So, I have spent years running away from this, rejecting this part of me, but try as one may one cannot run from one’s self. So, I have embraced this me. I trust easily, cry when reciting an expressive poem, weep when the hero in a novel dies and does not have a happy ending and that’s fine with me. 

So yeah, you knew the vulnerable me but didn’t know the strong me that could still move on fine after I saw you lock-lips with the lady you introduced as your female cousin, but didn’t know which of your parent’s sides she came from, that resulted in our break up. You must have made a mockery of me with her on how unguarded I was with you.

However, this won’t break me and won’t stop me from feeling whatever it is deeply. And perhaps, because of this, I would still face challenges and rejections, would always be scorned for being so open, being so accessible, but I don’t want this part of me to fade. I don’t want to place a lid on these emotions because I love and I am grateful for every part of me, as this has made me feel empathy for others, understand their pains, and connect with them better.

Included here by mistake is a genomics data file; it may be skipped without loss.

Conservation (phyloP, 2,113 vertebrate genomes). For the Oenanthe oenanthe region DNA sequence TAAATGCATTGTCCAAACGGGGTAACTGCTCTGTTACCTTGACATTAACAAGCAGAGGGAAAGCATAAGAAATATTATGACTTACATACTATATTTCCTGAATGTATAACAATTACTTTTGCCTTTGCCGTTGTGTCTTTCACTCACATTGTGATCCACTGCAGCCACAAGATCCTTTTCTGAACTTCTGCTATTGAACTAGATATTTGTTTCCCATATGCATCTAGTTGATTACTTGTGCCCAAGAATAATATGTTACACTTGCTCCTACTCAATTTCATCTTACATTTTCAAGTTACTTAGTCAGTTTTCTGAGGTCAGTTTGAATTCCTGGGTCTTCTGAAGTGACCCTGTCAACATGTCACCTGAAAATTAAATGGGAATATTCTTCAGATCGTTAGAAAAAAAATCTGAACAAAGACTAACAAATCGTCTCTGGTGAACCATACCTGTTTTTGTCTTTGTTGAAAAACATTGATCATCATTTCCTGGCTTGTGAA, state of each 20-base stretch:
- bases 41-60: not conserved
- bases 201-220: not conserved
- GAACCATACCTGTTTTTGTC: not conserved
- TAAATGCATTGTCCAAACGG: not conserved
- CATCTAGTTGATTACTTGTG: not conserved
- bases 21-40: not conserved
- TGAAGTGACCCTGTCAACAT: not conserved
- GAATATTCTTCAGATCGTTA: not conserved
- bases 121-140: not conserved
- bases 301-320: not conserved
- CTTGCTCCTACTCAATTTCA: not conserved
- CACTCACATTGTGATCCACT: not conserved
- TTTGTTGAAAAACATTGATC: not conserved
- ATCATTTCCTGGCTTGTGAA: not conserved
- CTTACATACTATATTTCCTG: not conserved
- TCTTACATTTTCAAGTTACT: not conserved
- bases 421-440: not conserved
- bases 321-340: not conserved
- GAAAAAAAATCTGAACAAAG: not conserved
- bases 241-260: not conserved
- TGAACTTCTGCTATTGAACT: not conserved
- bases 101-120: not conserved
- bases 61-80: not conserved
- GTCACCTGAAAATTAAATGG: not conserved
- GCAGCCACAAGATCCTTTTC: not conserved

I still can’t get a kick out of my favorite songs without thinking of you as memories of us singing them together always cloud my mind, but I will do it. One day at a time, a step at a time. Yes, because this softie here knows how to pull herself together.

2 comments On Embracing All My Vulnerabilities

  • This and so much more are words I really can’t put into writings. Then finally! I’m able to express all my feelings through you and I really can relate to every bit of it.
    I am so proud of you girl. So proud.
    I am your number one fan. Greatest cheerleader.
    I will be needing your autograph ma

  • Thank you. I am glad you could relate to it.